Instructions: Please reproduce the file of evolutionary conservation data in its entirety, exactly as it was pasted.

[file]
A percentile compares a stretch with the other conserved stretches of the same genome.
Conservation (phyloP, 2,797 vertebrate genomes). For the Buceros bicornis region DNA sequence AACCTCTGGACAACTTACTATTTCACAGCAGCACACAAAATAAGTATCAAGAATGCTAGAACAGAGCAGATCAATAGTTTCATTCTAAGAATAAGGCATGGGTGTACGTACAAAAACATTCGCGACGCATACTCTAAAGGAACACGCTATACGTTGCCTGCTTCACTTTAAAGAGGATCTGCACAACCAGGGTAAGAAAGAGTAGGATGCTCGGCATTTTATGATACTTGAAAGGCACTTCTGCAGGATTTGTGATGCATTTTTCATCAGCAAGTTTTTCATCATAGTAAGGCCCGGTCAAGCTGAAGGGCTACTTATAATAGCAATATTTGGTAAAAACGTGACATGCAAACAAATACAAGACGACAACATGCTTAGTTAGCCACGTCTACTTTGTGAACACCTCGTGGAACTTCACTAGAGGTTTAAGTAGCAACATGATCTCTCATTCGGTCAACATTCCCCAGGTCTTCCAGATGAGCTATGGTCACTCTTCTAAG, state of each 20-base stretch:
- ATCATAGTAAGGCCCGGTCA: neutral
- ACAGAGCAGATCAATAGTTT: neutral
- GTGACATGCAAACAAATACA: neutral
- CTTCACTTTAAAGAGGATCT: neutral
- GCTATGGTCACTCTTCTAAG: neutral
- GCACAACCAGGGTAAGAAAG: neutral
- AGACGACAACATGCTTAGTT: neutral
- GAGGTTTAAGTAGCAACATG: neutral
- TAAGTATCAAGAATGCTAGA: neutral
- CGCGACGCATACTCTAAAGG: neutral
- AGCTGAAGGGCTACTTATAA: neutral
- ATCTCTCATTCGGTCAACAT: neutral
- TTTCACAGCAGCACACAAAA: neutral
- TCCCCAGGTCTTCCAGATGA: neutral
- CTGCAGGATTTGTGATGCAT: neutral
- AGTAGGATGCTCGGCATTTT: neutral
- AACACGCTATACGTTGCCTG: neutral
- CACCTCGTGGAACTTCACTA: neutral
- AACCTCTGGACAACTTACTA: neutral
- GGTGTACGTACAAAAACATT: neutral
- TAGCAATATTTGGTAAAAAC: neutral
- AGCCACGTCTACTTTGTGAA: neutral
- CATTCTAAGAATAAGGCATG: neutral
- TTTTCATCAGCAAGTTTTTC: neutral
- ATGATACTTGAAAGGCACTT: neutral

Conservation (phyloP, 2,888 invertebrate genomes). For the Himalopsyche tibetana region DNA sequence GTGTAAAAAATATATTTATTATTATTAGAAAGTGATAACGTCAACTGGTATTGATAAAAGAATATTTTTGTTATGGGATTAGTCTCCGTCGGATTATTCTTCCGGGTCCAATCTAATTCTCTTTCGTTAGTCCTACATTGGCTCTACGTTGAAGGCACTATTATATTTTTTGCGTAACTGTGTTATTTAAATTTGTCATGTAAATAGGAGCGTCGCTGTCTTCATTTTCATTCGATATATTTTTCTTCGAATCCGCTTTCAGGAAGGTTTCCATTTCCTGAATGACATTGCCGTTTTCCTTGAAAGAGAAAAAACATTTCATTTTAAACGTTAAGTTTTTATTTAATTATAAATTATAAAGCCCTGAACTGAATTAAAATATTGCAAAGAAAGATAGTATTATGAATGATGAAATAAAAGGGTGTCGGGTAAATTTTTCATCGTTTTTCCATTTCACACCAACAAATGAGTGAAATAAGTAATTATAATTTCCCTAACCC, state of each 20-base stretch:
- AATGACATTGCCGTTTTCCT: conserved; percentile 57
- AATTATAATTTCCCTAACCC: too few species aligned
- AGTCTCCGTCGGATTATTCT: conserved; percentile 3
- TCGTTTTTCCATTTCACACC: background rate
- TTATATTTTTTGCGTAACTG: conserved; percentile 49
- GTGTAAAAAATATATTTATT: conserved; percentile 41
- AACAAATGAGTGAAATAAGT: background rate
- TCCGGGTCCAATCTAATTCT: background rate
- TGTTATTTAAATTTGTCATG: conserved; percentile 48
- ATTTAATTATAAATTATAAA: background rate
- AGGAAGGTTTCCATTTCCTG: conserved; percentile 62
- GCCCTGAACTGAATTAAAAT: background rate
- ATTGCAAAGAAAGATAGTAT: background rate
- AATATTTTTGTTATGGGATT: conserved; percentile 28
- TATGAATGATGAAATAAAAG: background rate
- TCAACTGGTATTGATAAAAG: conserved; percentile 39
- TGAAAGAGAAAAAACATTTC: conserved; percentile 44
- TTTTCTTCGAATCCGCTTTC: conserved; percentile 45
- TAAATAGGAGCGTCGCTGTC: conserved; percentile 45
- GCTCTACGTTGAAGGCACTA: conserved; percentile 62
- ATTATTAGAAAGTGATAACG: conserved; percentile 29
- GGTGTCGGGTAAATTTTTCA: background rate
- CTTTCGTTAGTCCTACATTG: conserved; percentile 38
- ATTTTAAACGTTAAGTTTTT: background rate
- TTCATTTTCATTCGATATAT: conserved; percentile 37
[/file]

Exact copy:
A percentile compares a stretch with the other conserved stretches of the same genome.
Conservation (phyloP, 2,797 vertebrate genomes). For the Buceros bicornis region DNA sequence AACCTCTGGACAACTTACTATTTCACAGCAGCACACAAAATAAGTATCAAGAATGCTAGAACAGAGCAGATCAATAGTTTCATTCTAAGAATAAGGCATGGGTGTACGTACAAAAACATTCGCGACGCATACTCTAAAGGAACACGCTATACGTTGCCTGCTTCACTTTAAAGAGGATCTGCACAACCAGGGTAAGAAAGAGTAGGATGCTCGGCATTTTATGATACTTGAAAGGCACTTCTGCAGGATTTGTGATGCATTTTTCATCAGCAAGTTTTTCATCATAGTAAGGCCCGGTCAAGCTGAAGGGCTACTTATAATAGCAATATTTGGTAAAAACGTGACATGCAAACAAATACAAGACGACAACATGCTTAGTTAGCCACGTCTACTTTGTGAACACCTCGTGGAACTTCACTAGAGGTTTAAGTAGCAACATGATCTCTCATTCGGTCAACATTCCCCAGGTCTTCCAGATGAGCTATGGTCACTCTTCTAAG, state of each 20-base stretch:
- ATCATAGTAAGGCCCGGTCA: neutral
- ACAGAGCAGATCAATAGTTT: neutral
- GTGACATGCAAACAAATACA: neutral
- CTTCACTTTAAAGAGGATCT: neutral
- GCTATGGTCACTCTTCTAAG: neutral
- GCACAACCAGGGTAAGAAAG: neutral
- AGACGACAACATGCTTAGTT: neutral
- GAGGTTTAAGTAGCAACATG: neutral
- TAAGTATCAAGAATGCTAGA: neutral
- CGCGACGCATACTCTAAAGG: neutral
- AGCTGAAGGGCTACTTATAA: neutral
- ATCTCTCATTCGGTCAACAT: neutral
- TTTCACAGCAGCACACAAAA: neutral
- TCCCCAGGTCTTCCAGATGA: neutral
- CTGCAGGATTTGTGATGCAT: neutral
- AGTAGGATGCTCGGCATTTT: neutral
- AACACGCTATACGTTGCCTG: neutral
- CACCTCGTGGAACTTCACTA: neutral
- AACCTCTGGACAACTTACTA: neutral
- GGTGTACGTACAAAAACATT: neutral
- TAGCAATATTTGGTAAAAAC: neutral
- AGCCACGTCTACTTTGTGAA: neutral
- CATTCTAAGAATAAGGCATG: neutral
- TTTTCATCAGCAAGTTTTTC: neutral
- ATGATACTTGAAAGGCACTT: neutral

Conservation (phyloP, 2,888 invertebrate genomes). For the Himalopsyche tibetana region DNA sequence GTGTAAAAAATATATTTATTATTATTAGAAAGTGATAACGTCAACTGGTATTGATAAAAGAATATTTTTGTTATGGGATTAGTCTCCGTCGGATTATTCTTCCGGGTCCAATCTAATTCTCTTTCGTTAGTCCTACATTGGCTCTACGTTGAAGGCACTATTATATTTTTTGCGTAACTGTGTTATTTAAATTTGTCATGTAAATAGGAGCGTCGCTGTCTTCATTTTCATTCGATATATTTTTCTTCGAATCCGCTTTCAGGAAGGTTTCCATTTCCTGAATGACATTGCCGTTTTCCTTGAAAGAGAAAAAACATTTCATTTTAAACGTTAAGTTTTTATTTAATTATAAATTATAAAGCCCTGAACTGAATTAAAATATTGCAAAGAAAGATAGTATTATGAATGATGAAATAAAAGGGTGTCGGGTAAATTTTTCATCGTTTTTCCATTTCACACCAACAAATGAGTGAAATAAGTAATTATAATTTCCCTAACCC, state of each 20-base stretch:
- AATGACATTGCCGTTTTCCT: conserved; percentile 57
- AATTATAATTTCCCTAACCC: too few species aligned
- AGTCTCCGTCGGATTATTCT: conserved; percentile 3
- TCGTTTTTCCATTTCACACC: background rate
- TTATATTTTTTGCGTAACTG: conserved; percentile 49
- GTGTAAAAAATATATTTATT: conserved; percentile 41
- AACAAATGAGTGAAATAAGT: background rate
- TCCGGGTCCAATCTAATTCT: background rate
- TGTTATTTAAATTTGTCATG: conserved; percentile 48
- ATTTAATTATAAATTATAAA: background rate
- AGGAAGGTTTCCATTTCCTG: conserved; percentile 62
- GCCCTGAACTGAATTAAAAT: background rate
- ATTGCAAAGAAAGATAGTAT: background rate
- AATATTTTTGTTATGGGATT: conserved; percentile 28
- TATGAATGATGAAATAAAAG: background rate
- TCAACTGGTATTGATAAAAG: conserved; percentile 39
- TGAAAGAGAAAAAACATTTC: conserved; percentile 44
- TTTTCTTCGAATCCGCTTTC: conserved; percentile 45
- TAAATAGGAGCGTCGCTGTC: conserved; percentile 45
- GCTCTACGTTGAAGGCACTA: conserved; percentile 62
- ATTATTAGAAAGTGATAACG: conserved; percentile 29
- GGTGTCGGGTAAATTTTTCA: background rate
- CTTTCGTTAGTCCTACATTG: conserved; percentile 38
- ATTTTAAACGTTAAGTTTTT: background rate
- TTCATTTTCATTCGATATAT: conserved; percentile 37